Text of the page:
Unlike the rest of Cleveland, though, the Browns didn't need renewal to attract visitors in the first place. The franchise was the medium through which everyone in northeast Ohio could communicate, no matter how many trough urinals backed up at the stadium or how long you had to wait in line for a beer. Sports fans tailgating at the sprawling municipal lot outside Cleveland Stadium or single mothers who didn't watch a minute of football Sunday all knew whether the Browns had won or lost, who had starred and who had disappointed. That wouldn't help on the balance sheet, but you'd like to think it would have been enough to keep the team afloat until the economic realities of the NFL left no choice but to build a new stadium when feasible.
It wasn't. And with the team's departure came unanswered questions about being a fan. The team hadn't appeared in a championship game since 1964, and the sadness with which each season ended played a pivotal role in developing the fatalistic nature many from Cleveland (OK, at least me) possess. But there wasn't anything embarrassing in coming up short when the effort appeared clear. You can live with disappointment, learn to fight through, if the effort is there. But when the team gave up and packed up, what was left for its fans to hold?
The promise of a new regime? An expectation that the new Browns couldn't be as heartbreaking as the old ones?
Tim Couch, the new team's first draft pick, showed they could draft a quarterback almost as disappointing as Phipps at No. 1 overall.
In 2003, the new Browns also showed they could choke away a game as easily as their predecessors. A 33-21 lead in a divisional playoff game against the Steelers evaporated into a loss in the final seven minutes when Tommy Maddox led a Pittsburgh comeback and Browns receiver Dennis Northcutt dropped a drive-extending, first-down pass with about two minutes to go.
And now comes Haslam, who rode in on a billion-dollar white horse to save the team from an ownership family that changed front offices as if they were car leases. And though Haslam had long been a part owner of the hated Steelers, though he had no ties to Ohio and though he bought the team because it was available more than because he wanted the Browns, Cleveland fans bought in. That's what a 73-151 record since the team returned to the NFL will do to a fan base.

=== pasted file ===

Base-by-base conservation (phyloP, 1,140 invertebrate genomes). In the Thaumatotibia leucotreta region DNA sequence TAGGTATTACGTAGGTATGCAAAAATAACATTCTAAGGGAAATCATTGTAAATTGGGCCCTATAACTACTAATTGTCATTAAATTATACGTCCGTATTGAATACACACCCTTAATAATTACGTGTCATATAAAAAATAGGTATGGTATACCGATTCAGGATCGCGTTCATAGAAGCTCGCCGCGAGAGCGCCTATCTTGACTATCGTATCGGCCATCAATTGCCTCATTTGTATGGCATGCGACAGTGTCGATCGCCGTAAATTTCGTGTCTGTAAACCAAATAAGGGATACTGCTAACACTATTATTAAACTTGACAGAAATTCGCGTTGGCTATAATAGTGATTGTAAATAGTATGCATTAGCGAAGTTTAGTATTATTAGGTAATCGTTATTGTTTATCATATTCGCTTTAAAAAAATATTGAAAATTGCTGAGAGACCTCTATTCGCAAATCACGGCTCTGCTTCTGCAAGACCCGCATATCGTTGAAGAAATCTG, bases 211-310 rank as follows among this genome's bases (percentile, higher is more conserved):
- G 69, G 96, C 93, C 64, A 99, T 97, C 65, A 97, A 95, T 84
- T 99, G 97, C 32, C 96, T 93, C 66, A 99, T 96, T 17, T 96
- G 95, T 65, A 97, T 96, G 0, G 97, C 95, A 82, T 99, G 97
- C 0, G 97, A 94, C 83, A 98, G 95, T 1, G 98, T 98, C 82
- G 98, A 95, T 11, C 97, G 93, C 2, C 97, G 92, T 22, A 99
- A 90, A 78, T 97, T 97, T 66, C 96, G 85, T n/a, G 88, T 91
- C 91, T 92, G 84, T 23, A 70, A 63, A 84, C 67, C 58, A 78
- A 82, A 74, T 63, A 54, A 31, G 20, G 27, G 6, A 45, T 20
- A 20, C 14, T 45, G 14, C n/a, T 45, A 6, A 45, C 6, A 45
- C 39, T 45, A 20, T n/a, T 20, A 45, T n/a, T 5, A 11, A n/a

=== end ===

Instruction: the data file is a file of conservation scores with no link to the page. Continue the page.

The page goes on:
But before even drafting a player, Haslam has taken his place in that long line of Browns' disappointments. Maybe the accusations are false. Maybe he didn't know about a scheme to defraud trucking companies of gasoline rebates so his company could pad its bottom line. But the FBI doesn't target people by accident for the most part. And with the federal government involved, the case is sure to drag on, carrying with it countless stories about what Haslam knew and didn't know. More importantly to Browns fans, what will Haslam's role with the team will be moving forward? Eddie DeBartolo didn't survive (on NFL terms) his run-in with the feds, and he had five Super Bowl rings; will Haslam?
By now, the standard by which Clevelanders judge their teams isn't high. Maybe a .500 record would be a start? Hell, 10-6 and your name will be on the stadium. Stale bread and water is quite a feast to someone in prison. And though Browns fans aren't in prison, we're certainly not free of a past, and present, that tests one's reason for being a fan. That countdown clock may be gone, but the team never really came back, not the way it was, not yet. But we'll keep waiting.